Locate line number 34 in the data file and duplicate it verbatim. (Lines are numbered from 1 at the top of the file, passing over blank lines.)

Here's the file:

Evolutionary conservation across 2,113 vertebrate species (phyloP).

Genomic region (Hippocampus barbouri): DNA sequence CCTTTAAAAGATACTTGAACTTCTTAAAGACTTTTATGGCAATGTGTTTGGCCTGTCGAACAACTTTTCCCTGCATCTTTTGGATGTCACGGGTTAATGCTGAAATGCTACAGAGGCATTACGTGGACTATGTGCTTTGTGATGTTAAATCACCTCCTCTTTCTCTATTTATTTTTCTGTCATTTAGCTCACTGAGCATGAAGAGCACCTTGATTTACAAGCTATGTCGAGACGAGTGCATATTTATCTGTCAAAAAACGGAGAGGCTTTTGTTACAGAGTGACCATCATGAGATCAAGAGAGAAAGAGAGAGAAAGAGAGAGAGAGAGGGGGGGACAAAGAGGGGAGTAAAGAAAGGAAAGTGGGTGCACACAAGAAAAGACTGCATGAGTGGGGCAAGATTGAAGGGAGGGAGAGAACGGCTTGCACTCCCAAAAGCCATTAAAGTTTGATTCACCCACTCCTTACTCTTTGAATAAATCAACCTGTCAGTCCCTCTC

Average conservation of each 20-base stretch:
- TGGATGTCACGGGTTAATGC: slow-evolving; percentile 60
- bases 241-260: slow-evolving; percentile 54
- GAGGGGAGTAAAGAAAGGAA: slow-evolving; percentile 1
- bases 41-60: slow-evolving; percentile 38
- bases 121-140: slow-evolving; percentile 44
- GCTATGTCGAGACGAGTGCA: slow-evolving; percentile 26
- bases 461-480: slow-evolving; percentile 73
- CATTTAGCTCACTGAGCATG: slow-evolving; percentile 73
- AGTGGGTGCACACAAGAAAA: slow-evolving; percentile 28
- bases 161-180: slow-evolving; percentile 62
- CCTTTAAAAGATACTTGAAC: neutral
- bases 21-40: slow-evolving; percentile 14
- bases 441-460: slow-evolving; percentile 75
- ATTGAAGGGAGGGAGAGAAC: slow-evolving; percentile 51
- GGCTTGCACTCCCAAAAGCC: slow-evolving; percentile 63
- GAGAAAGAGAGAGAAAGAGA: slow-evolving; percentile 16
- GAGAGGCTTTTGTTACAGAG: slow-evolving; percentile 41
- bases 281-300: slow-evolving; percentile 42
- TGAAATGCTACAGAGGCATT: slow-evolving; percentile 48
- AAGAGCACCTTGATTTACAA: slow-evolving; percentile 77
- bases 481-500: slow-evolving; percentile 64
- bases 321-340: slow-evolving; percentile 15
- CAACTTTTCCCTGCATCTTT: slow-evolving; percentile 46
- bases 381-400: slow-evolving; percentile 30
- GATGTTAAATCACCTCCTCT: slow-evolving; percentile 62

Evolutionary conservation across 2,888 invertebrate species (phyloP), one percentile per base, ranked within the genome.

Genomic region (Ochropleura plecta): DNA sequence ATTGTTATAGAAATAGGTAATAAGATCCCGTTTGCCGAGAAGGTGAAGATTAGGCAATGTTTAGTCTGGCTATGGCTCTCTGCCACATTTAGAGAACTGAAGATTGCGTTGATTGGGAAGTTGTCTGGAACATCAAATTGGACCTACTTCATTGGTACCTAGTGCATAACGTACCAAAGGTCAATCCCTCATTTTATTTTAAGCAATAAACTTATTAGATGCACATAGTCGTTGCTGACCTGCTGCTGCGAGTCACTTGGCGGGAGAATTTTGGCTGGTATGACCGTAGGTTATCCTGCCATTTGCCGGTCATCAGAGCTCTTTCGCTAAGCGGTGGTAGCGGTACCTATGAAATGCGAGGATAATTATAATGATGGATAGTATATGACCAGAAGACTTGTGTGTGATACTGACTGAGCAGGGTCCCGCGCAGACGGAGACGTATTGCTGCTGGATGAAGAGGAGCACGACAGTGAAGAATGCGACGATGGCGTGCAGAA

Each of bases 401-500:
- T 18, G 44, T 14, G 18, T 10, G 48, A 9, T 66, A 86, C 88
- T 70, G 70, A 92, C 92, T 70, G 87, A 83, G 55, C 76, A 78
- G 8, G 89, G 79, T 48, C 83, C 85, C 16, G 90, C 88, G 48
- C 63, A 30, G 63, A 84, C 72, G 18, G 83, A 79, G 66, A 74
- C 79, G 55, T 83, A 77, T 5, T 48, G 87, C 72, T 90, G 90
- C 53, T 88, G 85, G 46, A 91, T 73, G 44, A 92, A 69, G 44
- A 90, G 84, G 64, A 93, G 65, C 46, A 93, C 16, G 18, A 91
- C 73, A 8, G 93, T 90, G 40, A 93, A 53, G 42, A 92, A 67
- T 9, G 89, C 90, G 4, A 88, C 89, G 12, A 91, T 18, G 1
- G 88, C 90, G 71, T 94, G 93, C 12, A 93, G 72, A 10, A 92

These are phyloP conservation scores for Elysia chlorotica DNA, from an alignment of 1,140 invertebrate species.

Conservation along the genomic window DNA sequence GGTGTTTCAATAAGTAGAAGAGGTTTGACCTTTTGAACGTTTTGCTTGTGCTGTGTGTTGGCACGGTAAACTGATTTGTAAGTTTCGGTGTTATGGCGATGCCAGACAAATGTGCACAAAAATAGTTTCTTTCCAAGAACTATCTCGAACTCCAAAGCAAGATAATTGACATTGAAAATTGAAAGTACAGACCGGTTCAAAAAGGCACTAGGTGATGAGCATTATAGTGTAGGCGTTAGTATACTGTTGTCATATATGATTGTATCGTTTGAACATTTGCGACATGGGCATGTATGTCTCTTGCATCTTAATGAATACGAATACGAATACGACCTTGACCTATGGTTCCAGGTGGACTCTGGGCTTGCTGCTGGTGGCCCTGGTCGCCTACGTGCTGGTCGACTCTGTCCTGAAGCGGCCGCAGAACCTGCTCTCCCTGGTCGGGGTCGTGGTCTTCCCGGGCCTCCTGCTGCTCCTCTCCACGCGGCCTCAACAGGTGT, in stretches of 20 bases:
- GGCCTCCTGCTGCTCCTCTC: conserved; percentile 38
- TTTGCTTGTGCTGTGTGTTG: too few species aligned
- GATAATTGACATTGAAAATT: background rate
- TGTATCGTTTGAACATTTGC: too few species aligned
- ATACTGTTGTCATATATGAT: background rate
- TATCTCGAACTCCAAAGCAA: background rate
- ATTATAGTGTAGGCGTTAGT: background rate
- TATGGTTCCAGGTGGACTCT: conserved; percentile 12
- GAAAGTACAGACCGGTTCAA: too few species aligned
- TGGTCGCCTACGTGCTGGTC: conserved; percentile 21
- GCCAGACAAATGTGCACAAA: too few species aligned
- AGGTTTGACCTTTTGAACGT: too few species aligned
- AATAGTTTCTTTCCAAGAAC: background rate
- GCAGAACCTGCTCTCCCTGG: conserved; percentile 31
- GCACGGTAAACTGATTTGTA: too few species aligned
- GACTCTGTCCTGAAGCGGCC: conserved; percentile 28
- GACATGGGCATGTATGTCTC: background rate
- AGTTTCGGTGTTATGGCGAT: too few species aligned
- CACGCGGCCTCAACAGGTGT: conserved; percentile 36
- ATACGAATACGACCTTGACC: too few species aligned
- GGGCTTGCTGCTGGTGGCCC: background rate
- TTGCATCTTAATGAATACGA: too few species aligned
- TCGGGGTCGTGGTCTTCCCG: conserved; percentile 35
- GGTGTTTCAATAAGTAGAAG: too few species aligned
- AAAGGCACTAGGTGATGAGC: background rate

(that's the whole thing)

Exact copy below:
- G 8, G 89, G 79, T 48, C 83, C 85, C 16, G 90, C 88, G 48